Think for a minute about people in your life who have motivated you—leaders, colleagues, family and friends. Most likely, each person formed an impression on you based on how communicating with them affected your feelings toward yourself. Yes. They’ve made mistakes, but you’re willing to overlook their shortcomings because you’ve benefitted from your interactions with them. Reflect on these influences as you develop your leadership style and personal brand.
Skilled communication is one of the most essential attributes of a successful leader.3 Research shows 25% of why people feel productive, motivated, effective and committed to their work is a result of good leadership.1 Yet two-thirds of American workers say that poor communication hinders them from doing their best work.3 Whether you’re early in your career or a seasoned leader, you know how challenging it can be to build relationships and motivate people to achieve common goals.
Here are some attitudes and practical applications to consider:
- Be the kind of person who thinks of others
- Be intentional with your actions and words
- Encourage. Give credit where credit is due.
- Appreciate others and tell them
- Acknowledge their talents
- Hear their concerns. Listen more than you talk.
- Don’t lose sight of the fact that there is something good in everyone
- Even the most irritable person has a redeeming quality. Find it and encourage them in their strength.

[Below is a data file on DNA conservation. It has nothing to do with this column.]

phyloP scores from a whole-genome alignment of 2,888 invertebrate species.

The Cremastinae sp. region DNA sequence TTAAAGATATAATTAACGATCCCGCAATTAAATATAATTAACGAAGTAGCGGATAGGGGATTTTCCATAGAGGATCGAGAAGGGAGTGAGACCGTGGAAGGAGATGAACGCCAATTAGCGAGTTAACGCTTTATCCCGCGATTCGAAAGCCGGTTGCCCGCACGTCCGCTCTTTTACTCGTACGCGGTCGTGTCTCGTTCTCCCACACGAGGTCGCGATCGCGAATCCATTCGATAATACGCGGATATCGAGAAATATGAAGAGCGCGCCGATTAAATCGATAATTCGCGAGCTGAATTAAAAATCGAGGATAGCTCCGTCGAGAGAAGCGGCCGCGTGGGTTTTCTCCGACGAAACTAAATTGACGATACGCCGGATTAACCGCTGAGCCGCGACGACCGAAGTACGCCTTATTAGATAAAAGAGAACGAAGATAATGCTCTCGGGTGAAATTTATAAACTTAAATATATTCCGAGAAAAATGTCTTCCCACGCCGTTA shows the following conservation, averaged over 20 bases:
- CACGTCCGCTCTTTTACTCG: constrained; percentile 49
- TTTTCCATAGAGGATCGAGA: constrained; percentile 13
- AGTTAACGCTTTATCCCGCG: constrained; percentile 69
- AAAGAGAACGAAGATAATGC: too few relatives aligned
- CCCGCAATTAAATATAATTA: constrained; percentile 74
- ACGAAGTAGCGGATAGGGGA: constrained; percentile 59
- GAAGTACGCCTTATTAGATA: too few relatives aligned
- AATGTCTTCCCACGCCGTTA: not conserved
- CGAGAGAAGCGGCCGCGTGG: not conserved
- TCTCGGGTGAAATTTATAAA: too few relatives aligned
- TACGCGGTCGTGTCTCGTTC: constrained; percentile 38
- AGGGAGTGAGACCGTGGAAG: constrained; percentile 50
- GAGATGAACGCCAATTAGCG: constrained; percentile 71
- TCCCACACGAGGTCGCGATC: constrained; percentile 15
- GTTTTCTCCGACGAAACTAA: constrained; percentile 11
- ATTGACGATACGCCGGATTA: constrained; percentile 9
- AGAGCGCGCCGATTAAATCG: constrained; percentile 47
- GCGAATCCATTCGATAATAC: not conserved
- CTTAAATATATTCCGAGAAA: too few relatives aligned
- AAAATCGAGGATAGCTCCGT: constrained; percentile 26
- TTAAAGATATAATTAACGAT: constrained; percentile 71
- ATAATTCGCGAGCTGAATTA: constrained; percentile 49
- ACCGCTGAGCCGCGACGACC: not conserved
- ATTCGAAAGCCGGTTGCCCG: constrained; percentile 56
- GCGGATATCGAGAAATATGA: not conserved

- Don’t defend—listen. Consider if cultural or gender communication differences could be at play and seek to understand it.
- Be authentic. Keep it real.
You possess inherent personal branding because of your personality and communication with others.4 Here’s a practical suggestion to help you develop your personal brand:
- Print out this list and read it before you start your day
- Choose which attitudes you want to adopt as your own or make a new list that fits you better
- Customize this by adding more of your own practical application tactics
- Make your list more personal by adding the names of the people you want to appreciate or encourage
- Become your brand: Implement and apply your interpersonal communication skills
- Be mindful of each time one of these skills results in a positive outcome or keep a journal for reflection
Remember, research shows that effective communication and relations-oriented leadership are the best predictors of satisfaction, motivation, and organizational commitment. Your personal leadership style can help you to build your career, improve relationships and motivate people to achieve common goals.
“Be kind, for everyone you meet is fighting a harder battle.”― Plato
In my psychological romance novel, All the Other Voices, the main character, Marina, is working towards a corporate promotion. She believes that success is about consciously building an image—her personal brand—to get what she wants from her career. You can read a sample chapter to see if my writing style aligns with your reading preferences. If you like what you find on these pages, you’ll likely enjoy the entire book.
- Mikkelson, A. C., York, J. A., & Arritola, J. (2015). Communication Competence, Leadership Behaviors, and Employee Outcomes in Supervisor-Employee Relationships. Business and Professional Communication Quarterly, 78(3), 336–354. https://doi.org/10.1177/2329490615588542
- Foroudi, P., & Palazzo, M. (Eds.). (2019). Contemporary Issues in Branding (1st ed.). Routledge. https://doi-org.ezproxy.liberty.edu/10.4324/9780429429156
- DiMeglio, F. (2007, August 14). New role for business school research. Business Week Online. Retrieved from http://www.businessweek.com/stories/2007-08-14/new-role-for-businessschool-researchbusinessweek-business-news-stock-market-and-financial-advice
- Rangarajan, D., Gelb, B. D., & Vandaveer, A. (2017). Strategic personal branding—And how it pays off. Business Horizons, 60(5), 657-666. https://https://doi-org.ezproxy.liberty.edu/10.1016/j.bushor.2017.05.009